The Interventionists specialize in communicating in a way which helps your loved-one understand how much they are loved by their family and friends, and their desire to support and help, while also making the reality that their life is in serious danger apparent.
Because the Interventionists have seen all manner of reactions to attempts at assistance, they have refined methods and tactics which help them stage an intervention which will be the most effective for the individual situation.
They also work with family members and friends to teach them to identify manipulative behaviors and how to best respond to them in a manner which is neither enabling nor upsetting.
After the intervention, the Interventionist will continue to work with you as your loved-one begins the recovery process. As part of their role in this change, the Interventionist helps find a treatment center to effectively meet the needs of your loved one.
They will continue to be involved through the whole recovery process, guaranteeing lifelong support for everyone involved.
Methamphetamine Addiction Intervention With Addiction Care Recovery Services
Addiction Care Recovery Services recognizes that seeking help for someone addicted to methamphetamine presents unique difficulties and keeps this in mind while working with your situation. Interventionists working with someone addicted to MA take particular precautions when preparing their assistance.
The process begins when you first contact them; your Interventionist will begin learning all they can about your family and their individual situation.
They will also work with you to make travel arrangements in order to meet with your family during the planning process. The intervention itself takes place over two days; the first day, called Preparation Day, is designed to prepare your family for the process and make sure you know everything you need to stage a successful intervention on the second day.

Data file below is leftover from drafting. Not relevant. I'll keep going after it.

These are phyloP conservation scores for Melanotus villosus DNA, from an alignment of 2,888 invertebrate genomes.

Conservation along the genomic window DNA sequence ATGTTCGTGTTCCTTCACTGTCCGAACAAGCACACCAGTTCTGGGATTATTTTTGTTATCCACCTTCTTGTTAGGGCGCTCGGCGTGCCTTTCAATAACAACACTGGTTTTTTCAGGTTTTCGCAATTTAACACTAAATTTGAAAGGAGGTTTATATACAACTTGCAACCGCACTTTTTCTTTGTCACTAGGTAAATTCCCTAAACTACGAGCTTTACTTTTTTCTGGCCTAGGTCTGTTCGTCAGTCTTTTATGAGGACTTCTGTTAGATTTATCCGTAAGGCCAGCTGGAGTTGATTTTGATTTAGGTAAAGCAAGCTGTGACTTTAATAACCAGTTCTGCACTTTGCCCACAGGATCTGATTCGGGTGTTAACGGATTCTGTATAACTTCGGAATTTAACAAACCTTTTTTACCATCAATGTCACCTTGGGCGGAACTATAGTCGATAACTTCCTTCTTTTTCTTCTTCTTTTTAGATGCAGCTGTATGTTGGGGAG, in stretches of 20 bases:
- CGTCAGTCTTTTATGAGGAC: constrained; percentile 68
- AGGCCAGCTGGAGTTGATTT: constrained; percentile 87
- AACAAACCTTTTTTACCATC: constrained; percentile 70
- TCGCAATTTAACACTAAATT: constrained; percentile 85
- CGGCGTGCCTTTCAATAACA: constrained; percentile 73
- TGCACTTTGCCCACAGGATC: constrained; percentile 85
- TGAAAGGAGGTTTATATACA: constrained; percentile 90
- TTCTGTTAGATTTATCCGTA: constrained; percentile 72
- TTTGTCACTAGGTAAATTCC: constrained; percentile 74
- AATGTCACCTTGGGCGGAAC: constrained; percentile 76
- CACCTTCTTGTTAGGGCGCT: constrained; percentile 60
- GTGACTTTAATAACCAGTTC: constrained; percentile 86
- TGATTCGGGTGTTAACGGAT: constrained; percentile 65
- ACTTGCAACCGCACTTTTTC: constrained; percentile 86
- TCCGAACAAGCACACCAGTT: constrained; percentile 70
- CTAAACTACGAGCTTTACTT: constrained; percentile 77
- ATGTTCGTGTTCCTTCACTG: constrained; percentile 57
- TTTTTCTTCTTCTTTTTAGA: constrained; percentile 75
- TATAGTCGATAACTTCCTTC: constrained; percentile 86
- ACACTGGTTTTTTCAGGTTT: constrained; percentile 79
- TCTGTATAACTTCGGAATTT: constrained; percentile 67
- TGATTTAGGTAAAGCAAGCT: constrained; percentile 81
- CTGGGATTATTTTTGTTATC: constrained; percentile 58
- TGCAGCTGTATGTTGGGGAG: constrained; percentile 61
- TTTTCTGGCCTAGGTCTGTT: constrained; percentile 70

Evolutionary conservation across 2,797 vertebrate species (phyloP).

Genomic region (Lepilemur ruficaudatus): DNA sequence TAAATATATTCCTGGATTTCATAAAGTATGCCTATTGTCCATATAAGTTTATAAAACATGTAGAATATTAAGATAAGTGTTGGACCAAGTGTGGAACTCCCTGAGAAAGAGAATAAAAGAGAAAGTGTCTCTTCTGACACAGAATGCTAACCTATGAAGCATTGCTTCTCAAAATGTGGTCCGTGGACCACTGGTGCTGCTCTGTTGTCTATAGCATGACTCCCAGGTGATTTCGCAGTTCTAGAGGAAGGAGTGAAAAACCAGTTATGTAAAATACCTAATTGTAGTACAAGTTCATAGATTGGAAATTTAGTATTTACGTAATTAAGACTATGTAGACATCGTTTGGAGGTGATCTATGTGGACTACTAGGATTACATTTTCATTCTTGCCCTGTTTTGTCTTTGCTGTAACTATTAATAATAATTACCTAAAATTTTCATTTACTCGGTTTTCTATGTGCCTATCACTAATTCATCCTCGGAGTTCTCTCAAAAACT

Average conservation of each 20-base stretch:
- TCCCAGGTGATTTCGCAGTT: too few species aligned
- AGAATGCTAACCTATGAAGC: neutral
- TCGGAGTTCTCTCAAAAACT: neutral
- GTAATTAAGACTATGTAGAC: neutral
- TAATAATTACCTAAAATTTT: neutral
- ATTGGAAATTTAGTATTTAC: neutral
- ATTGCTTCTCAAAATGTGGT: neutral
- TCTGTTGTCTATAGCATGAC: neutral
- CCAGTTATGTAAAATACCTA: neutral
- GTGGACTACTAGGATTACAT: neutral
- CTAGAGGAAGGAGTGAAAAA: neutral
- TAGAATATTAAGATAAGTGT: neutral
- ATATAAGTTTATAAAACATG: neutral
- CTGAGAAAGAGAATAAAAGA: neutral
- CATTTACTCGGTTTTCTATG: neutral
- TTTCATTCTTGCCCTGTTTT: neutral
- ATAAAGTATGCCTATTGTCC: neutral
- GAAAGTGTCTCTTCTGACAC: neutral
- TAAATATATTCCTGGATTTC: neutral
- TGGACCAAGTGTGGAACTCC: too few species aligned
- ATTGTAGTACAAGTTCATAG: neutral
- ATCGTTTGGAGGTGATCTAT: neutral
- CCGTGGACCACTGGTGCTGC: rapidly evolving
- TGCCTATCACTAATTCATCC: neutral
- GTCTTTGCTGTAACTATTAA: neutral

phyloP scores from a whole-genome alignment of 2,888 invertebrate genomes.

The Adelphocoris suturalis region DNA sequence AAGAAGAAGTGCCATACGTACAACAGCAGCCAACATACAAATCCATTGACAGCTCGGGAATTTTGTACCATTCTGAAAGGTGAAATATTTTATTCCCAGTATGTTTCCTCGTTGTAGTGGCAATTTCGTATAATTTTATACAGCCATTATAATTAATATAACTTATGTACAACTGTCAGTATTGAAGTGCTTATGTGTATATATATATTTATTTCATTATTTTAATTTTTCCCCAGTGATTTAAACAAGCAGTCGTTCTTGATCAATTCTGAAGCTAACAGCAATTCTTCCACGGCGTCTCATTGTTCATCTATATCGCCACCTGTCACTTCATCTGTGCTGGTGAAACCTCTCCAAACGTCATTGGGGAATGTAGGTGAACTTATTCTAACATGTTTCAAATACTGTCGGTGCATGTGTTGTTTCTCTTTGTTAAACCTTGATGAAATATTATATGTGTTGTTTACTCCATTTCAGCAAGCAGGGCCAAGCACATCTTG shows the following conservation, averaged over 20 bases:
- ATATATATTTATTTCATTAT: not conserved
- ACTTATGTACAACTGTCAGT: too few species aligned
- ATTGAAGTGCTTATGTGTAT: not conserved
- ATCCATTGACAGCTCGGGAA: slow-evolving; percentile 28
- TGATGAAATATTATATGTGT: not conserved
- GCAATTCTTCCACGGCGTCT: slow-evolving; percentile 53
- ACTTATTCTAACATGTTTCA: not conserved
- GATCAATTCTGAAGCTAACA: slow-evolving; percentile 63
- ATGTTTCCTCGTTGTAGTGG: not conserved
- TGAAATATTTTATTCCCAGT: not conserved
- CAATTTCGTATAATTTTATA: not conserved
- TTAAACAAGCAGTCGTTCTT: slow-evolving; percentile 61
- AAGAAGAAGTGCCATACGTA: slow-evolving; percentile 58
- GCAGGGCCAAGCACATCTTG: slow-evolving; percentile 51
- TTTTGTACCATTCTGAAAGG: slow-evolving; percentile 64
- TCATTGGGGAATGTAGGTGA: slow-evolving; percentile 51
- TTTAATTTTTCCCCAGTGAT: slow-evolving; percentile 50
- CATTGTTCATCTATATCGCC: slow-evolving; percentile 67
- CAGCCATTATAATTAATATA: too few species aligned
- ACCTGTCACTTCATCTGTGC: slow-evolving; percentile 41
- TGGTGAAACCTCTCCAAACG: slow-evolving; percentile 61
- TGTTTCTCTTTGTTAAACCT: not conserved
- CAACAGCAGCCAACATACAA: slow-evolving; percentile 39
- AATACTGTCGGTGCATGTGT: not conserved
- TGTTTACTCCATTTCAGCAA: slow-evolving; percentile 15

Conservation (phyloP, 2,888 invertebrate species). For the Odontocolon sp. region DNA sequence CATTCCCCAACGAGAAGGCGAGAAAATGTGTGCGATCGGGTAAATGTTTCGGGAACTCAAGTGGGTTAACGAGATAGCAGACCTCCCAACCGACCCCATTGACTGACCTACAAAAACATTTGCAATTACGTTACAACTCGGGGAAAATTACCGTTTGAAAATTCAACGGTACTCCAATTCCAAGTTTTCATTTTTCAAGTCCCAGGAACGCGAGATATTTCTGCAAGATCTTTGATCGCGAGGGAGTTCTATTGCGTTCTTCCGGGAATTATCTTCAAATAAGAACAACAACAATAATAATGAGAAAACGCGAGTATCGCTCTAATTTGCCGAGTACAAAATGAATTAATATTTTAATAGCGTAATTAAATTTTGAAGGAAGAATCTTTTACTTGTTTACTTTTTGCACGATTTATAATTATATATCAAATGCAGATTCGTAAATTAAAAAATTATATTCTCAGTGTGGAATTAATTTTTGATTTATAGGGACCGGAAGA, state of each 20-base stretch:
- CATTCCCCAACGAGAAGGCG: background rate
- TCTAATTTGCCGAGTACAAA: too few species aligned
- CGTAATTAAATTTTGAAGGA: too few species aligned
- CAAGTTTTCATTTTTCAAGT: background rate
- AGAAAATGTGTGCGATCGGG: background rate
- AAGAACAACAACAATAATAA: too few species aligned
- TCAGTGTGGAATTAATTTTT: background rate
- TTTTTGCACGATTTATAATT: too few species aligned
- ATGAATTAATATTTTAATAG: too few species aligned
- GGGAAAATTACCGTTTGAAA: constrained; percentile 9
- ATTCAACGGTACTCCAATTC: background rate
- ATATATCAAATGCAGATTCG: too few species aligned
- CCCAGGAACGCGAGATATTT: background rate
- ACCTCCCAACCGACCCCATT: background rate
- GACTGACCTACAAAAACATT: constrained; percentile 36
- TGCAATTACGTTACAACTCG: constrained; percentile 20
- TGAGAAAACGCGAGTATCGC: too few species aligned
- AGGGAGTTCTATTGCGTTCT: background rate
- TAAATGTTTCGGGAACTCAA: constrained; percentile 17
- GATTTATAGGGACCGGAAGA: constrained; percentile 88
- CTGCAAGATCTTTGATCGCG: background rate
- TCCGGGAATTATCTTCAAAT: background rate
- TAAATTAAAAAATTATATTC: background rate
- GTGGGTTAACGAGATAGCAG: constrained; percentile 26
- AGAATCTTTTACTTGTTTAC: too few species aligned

More information about their process for helping MA users can be found on the Methamphetamine Abuse Intervention page.
Meth Users Feel Ashamed
While it is recommended to seek professional help before confronting a methamphetamine user in order to avoid violent situations, it is also important to consider that someone addicted to MA may feel ashamed about their behavior. Initially, methamphetamine use causes feelings of euphoria and well-being.
However, as mentioned, MA can severely alter a user’s mental state over time. It can also have a drastic effect on their physicality; frequent users of MA experience exaggerated weight loss, advanced tooth decay, and highly pronounced skin sores.
As these physical and mental deteriorations become more apparent, a user may become self-conscious and develop a negative self-image. This can lead to feelings of guilt, shame, and behaviors such as avoiding family and friends who are most likely to notice the changes.
Therefore, it can often be difficult to get a methamphetamine user to respond to requests to meet in person, such as for interventions. They are likely to be hesitant or make excuses to avoid personal interaction, and when they do meet with family and friends, they are likely to already be on edge and feel either defensive or guilty about the consequences of their actions.
This is another reason why you will want to seek the help of a trained intervention specialist before you attempt to make contact with your loved one.
It is important that any such meeting is conducted in a manner which is most likely to set an atmosphere of support, acceptance and caring.
If you or someone you know is seeking information in order to provide help for someone addicted to methamphetamine, take a look at the many resources included in this article.
They could make all the difference in successfully getting your loved one the help that they so desperately need.